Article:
Raw Honey

One of earth’s most natural sweeteners, raw honey may be the original sweetener we consumed (and one of the best). 

Protein bars, homemade goods, tea.

Honey is naturally antimicrobial and antibacterial — which is good news if your gut is out of whack. Although it’s a true form of sugar, it doesn’t spike insulin as drastically as cane sugar and may contain antioxidant properties.


Maple Sugar

Gathered from the sap of maple trees, maple sugar is a delicious sugar substitute straight from Mother Nature.

Maple sugar candy, maple syrup, tea, coffee, health foods, ice cream, yogurt, and baked goods.

Maple sugar has been harvested for thousands of years — there’s a science to it! Maple sugar with no additives contains numerous vitamins and minerals, antioxidants, and could even improve digestion.

Refining Your Palate: Which Sweetener Should You Choose?

The modern food industry is always trying to draw us toward the latest and greatest. A sugar substitute claims to be lower on the glycemic index, lower in calories, and better for digestion — and we all buy in. But after a few studies, we begin to realize the massive health risks of feeding our bodies unnatural foods.

Then another bigger and better sugar substitute comes out of the woodwork… and the cycle begins again.

It’s our belief that we should always go back to nature as our guide to food. Sweeteners that have been used for thousands of years, like raw honey and maple sugar, are not only not harmful to our bodies (in moderation), but they include benefits like antioxidants, minerals, vitamins, and so much more. Can your favorite artificial sweetener do that?

At the end of the day, tried and tested advice around sugar consumption remains the same as it has been for many years. Eat sweet things in moderation — and limit your consumption of processed foods (this will cut down a lot on your sugar consumption). When using sweeteners at home (for baked goods or coffee and tea), opt for healthier options like maple sugar or honey and in some cases, monk fruit or stevia if you have no digestive issues with them and prefer a blood sugar friendly option. 

Your Digestive Health and Sugar Consumption — What You Need to Know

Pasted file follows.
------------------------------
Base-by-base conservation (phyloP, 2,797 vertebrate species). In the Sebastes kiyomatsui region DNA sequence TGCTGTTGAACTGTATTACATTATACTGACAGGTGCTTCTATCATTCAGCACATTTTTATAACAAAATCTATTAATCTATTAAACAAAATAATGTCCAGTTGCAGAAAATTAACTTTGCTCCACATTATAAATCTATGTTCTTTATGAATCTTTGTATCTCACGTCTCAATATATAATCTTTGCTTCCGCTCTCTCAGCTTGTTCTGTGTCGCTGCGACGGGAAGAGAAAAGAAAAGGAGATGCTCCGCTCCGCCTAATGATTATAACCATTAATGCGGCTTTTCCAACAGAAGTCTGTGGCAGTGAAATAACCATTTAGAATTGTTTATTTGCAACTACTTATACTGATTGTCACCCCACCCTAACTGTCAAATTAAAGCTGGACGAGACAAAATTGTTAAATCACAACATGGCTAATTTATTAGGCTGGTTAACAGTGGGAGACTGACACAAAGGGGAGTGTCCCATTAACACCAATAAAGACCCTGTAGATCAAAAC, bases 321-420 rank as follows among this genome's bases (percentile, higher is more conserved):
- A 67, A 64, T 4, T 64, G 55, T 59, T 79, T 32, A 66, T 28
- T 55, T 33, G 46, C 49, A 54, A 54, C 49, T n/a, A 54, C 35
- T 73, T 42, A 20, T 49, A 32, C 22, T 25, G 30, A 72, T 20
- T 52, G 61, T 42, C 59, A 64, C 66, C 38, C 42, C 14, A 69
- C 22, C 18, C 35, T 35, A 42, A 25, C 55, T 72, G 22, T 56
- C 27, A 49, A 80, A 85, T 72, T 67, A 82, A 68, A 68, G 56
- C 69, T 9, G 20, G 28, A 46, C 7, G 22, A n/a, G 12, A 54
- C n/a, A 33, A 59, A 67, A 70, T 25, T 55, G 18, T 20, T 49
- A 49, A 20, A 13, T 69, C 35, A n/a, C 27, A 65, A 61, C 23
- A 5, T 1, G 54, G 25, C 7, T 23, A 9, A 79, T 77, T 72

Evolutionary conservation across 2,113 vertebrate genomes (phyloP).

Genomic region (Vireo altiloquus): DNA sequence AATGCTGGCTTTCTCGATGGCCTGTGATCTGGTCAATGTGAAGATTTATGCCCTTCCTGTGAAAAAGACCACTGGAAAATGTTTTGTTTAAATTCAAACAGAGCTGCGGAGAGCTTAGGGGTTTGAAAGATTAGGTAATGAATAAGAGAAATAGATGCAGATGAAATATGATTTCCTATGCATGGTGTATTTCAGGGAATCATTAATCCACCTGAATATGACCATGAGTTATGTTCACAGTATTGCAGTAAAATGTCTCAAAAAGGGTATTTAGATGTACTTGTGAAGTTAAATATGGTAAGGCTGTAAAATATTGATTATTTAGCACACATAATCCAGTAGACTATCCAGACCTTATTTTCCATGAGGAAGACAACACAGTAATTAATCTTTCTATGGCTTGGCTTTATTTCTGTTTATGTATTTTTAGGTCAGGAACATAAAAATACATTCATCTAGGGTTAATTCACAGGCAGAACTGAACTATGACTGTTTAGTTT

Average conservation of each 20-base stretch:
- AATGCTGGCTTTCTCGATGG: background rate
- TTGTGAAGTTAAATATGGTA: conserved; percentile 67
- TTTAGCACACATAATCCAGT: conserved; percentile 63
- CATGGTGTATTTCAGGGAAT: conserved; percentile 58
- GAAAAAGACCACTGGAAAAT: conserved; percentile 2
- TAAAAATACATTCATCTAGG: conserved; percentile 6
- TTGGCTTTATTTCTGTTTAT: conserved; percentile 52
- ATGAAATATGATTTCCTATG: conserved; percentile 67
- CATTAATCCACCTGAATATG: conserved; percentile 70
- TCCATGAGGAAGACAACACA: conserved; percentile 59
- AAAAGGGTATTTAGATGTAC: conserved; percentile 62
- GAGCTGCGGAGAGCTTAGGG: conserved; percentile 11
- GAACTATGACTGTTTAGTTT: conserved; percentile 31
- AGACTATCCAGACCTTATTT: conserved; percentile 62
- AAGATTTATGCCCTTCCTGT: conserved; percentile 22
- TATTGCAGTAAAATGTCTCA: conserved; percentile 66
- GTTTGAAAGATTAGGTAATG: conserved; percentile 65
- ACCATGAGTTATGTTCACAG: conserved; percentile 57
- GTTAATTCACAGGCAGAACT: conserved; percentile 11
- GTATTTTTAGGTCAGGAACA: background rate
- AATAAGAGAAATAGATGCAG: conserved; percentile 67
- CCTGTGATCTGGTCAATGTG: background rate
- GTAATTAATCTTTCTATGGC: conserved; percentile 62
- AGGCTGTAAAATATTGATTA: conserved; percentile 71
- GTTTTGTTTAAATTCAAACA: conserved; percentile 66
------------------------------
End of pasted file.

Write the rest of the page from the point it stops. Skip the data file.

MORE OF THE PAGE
Cane sugar is a traditional food — used across the globe as a sweetener for virtually everything. Why are concerns about sugar just now (as in the last decade or so) coming to light?

One of the reasons is that we’re consuming more sugar than ever before (Seriously, sugar consumption has increased 30% in the last 3 decades).

Another reason is because so many people are struggling with digestive issues and autoimmune disorders — both often driven by inflammation.

Studies show that sugar is inflammatory — and with our consumption increasing, it’s no wonder people are becoming more sensitive.

In addition to watching your sugar intake, one of the ways you can protect your gut and target systemic inflammation is by incorporating butyrate into your supplement routine.

Butyrate is a short-chain fatty acid that your microbiome naturally produces (although most people aren’t producing enough). It’s known to increase insulin sensitivity, making it easier for your body to process the occasional sweet treat. Additionally, it’s been found to reduce inflammation and gastrointestinal discomfort.


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Saraiva, A., Carrascosa, C., Ramos, F., Raheem, D., & Raposo, A. (2022). Agave Syrup: Chemical Analysis and Nutritional Profile, Applications in the Food Industry and Health Impacts. International journal of environmental research and public health, 19(12), 7022. https://doi.org/10.3390/ijerph19127022

Ahmed, S., Sulaiman, S. A., Baig, A. A., Ibrahim, M., Liaqat, S., Fatima, S., Jabeen, S., Shamim, N., & Othman, N. H. (2018). Honey as a Potential Natural Antioxidant Medicine: An Insight into Its Molecular Mechanisms of Action. Oxidative medicine and cellular longevity, 2018, 8367846. https://doi.org/10.1155/2018/8367846

Ma, X., Nan, F., Liang, H., Shu, P., Fan, X., Song, X., Hou, Y., & Zhang, D. (2022). Excessive intake of sugar: An accomplice of inflammation. Frontiers in immunology, 13, 988481. https://doi.org/10.3389/fimmu.2022.988481